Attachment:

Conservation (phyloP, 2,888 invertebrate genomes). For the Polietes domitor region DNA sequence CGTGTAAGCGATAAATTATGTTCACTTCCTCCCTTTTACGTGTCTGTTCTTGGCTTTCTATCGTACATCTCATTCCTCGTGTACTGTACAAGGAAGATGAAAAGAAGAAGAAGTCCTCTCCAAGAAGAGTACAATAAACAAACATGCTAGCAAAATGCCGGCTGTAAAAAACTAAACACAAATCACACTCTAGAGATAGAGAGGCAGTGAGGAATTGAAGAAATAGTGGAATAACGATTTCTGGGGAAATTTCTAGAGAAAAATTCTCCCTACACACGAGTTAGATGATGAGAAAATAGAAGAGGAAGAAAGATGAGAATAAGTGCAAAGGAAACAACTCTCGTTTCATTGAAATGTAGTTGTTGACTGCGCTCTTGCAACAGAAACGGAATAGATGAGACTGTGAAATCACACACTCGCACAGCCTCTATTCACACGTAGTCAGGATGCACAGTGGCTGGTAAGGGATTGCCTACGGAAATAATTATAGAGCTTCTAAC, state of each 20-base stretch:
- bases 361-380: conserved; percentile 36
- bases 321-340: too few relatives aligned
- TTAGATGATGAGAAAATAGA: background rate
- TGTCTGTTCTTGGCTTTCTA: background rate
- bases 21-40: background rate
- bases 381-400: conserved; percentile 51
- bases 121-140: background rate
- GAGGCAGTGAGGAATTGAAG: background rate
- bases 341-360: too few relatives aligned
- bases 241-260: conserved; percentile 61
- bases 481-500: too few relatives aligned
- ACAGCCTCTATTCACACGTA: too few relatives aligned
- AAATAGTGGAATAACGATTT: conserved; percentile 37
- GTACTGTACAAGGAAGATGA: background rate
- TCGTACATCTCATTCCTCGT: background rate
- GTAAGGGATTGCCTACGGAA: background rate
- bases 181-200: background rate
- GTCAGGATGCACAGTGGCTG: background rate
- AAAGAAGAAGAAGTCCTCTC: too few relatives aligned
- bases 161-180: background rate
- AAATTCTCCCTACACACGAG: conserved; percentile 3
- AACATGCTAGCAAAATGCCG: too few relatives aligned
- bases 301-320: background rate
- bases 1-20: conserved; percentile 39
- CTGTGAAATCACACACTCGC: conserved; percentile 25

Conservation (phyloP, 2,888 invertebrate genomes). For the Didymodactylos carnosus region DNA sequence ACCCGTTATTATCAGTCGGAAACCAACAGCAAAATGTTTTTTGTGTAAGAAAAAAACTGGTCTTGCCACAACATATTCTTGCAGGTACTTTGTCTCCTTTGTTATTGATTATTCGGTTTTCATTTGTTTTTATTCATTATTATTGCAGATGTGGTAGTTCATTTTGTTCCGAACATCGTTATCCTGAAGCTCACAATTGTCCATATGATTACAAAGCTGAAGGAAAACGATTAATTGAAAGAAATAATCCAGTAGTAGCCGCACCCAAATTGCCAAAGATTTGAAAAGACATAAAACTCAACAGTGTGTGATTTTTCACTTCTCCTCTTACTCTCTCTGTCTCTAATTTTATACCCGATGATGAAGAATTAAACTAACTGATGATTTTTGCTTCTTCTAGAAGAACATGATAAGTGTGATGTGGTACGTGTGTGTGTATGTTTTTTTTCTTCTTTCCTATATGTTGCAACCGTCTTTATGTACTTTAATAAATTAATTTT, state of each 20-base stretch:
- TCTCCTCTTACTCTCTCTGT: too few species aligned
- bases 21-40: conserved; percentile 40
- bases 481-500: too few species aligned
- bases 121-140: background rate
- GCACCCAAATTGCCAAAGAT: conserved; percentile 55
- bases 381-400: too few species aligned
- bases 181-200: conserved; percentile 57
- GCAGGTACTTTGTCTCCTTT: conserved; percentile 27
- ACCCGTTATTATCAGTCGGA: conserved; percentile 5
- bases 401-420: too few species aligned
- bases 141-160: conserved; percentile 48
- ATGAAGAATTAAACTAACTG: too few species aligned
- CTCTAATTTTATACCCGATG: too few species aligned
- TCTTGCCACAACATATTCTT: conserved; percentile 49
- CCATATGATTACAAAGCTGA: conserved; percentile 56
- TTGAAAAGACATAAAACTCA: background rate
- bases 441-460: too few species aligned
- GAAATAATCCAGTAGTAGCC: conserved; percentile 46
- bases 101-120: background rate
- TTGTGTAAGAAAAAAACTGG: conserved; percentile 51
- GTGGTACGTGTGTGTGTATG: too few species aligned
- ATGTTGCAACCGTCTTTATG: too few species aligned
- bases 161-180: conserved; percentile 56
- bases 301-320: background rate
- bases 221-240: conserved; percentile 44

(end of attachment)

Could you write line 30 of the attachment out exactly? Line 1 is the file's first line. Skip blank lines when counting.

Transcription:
- bases 481-500: too few species aligned